Monetary policy should not be tightened further because money supply and credit growth has already been restrained more than they should be, according to Duong Thu Huong, General Secretary of the Vietnam Banks Association.
Vietnam's high inflation is not a result of monetary reasons, but is driven by increases in electricity, petrol and coal prices, Huong said.
In an interview published on the central bank's website on Tuesday, Huong said measures taken by the government so far have proved effective. The currency market has begun stabilizing and dollar hoarding has eased, making it easier for banks to buy US currency from corporate and individual clients.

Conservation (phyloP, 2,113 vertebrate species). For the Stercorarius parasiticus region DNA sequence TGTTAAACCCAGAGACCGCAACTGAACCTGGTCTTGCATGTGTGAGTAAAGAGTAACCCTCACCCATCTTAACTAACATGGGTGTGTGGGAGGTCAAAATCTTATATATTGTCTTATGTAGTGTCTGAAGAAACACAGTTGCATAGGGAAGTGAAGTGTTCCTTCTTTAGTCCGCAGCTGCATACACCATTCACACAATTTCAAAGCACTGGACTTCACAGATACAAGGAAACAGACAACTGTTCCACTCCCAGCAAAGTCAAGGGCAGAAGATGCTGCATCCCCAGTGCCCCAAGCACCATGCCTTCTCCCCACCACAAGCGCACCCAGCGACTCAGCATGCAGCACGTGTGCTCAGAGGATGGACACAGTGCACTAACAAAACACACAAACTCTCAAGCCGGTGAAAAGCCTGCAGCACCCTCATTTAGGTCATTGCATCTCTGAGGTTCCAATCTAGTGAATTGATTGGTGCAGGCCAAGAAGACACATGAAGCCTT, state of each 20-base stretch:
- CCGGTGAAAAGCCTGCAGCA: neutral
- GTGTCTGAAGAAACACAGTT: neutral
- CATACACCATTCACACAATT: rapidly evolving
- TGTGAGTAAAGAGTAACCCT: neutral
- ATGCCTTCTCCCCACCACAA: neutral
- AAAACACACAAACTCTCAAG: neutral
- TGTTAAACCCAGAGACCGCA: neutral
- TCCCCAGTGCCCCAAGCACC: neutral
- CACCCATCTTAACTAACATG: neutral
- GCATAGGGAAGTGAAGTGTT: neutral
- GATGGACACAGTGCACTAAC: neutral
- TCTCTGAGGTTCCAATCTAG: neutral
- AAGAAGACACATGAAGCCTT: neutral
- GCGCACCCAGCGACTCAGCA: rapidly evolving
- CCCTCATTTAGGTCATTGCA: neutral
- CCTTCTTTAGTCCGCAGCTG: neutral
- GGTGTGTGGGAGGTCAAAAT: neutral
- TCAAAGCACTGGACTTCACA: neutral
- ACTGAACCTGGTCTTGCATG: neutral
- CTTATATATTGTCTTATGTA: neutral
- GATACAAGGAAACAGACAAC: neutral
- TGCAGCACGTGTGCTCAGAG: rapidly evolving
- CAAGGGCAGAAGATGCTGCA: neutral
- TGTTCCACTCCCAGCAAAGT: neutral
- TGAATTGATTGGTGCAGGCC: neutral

However, it is necessary to understand the real reasons behind soaring inflation so that the right policies can be issued, she said.
Vietnam's central bank on April 1 raised borrowing costs for the second time in less than a month, increasing the refinancing rate to 13 percent from 12 percent. The repurchase rate was also raised to the same level.
Huong noted that credit growth had never before been controlled under 20 percent like it is now. As a result, the government should not tighten monetary policy further and should focus on cutting public investment.
Consumer prices climbed 17.51 percent in April from a year earlier, according to the General Statistics Office in Hanoi. The rate is the highest since December 2008.
Minister Nguyen Xuan Phuc, head of the government's office, said inflation will cool in June or July if concerted measures are taken, particularly to cut public investment.